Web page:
Newsome won’t be expected to do much on defense in the Sugar Bowl, but with one blocked kick under his belt, here’s hoping he makes some noise on special teams.
Bell started off the year with a bang by forcing a fumble on the opening kick-off against Marshall. Unfortunately, an exciting debut turned into a season of frustration as Bell was limited by injuries for several games.
Fortunately, Bell should be fully healthy in time for the bowl game, and at the very least he should be back on special teams. Who knows, maybe he will take out all of his pent of frustration on the opening kick and force another fumble.
Regardless, Bell is one of Ohio State’s most talented and exciting young linebackers, and he will be a strong competitor in the race for a starting spot in the spring.
A former walk-on, Tony Jackson is a great story and a solid contributor on special teams.
While he will never be expected to crack the starting rotation, his participation in 11 games this season is a testament to his work ethic and dedication to making the team better in any way he can.
Another special teams contributor, Whiting hasn’t had much of a chance to show what he can do in his young career. He has participated in 11 games this year, and his opportunities to play should increase next season as he competes for a starting position.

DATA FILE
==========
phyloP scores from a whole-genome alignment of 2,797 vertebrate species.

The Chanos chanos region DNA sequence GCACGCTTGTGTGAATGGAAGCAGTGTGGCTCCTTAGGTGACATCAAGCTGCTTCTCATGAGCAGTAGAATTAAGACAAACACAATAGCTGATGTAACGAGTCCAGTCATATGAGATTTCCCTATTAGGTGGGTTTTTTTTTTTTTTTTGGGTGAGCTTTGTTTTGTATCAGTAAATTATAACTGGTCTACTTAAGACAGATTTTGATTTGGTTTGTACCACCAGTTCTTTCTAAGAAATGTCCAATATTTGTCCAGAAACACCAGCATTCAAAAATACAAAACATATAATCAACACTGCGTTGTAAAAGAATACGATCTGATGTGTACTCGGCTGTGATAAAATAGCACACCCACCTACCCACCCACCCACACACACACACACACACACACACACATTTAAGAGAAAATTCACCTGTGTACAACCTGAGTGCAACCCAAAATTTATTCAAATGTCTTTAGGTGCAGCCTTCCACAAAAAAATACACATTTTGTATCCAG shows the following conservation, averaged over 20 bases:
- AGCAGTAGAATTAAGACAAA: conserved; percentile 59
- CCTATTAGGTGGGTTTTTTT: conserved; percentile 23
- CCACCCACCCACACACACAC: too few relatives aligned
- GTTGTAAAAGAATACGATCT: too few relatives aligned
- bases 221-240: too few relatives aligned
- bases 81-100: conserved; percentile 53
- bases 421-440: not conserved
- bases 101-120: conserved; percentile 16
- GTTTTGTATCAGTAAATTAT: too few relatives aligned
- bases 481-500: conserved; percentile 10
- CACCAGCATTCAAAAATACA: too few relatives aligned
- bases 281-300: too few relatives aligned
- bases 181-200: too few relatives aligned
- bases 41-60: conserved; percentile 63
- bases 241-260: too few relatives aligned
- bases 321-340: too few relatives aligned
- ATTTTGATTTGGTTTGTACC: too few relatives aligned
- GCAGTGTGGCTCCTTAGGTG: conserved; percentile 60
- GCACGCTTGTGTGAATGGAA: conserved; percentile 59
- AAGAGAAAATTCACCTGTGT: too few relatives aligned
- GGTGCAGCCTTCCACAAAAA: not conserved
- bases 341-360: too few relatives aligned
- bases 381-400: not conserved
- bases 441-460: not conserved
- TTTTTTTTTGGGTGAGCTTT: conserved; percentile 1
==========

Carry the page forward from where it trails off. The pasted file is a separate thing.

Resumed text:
For the time being, his contributions will be limited to special teams in the Sugar Bowl.
In general, the production at linebacker in 2010 has gone down from last season.
While some might view that as disappointing, in context it makes sense given the increased production from pseudo-linebackers Nathan Williams and Jermale Hines (more on them in a future review) as well as some injury issues throughout the year.
Individual performances aside, the Buckeyes are ranked in the top 5 in almost every significant defensive category, so you can’t be too disappointed that production from individual players has dropped off from last season.
The bottom line is that Ohio State’s linebackers continue to lead one of the best defenses in the country, regardless of what numbers they may have. On top of that, it is exciting to think that the backers will be 100% healthy for the first time in months for the Sugar Bowl.
Brian Rolle and Ross Homan will be playing in their last game, and the young players will be proving themselves for the future. Sit back and enjoy the show.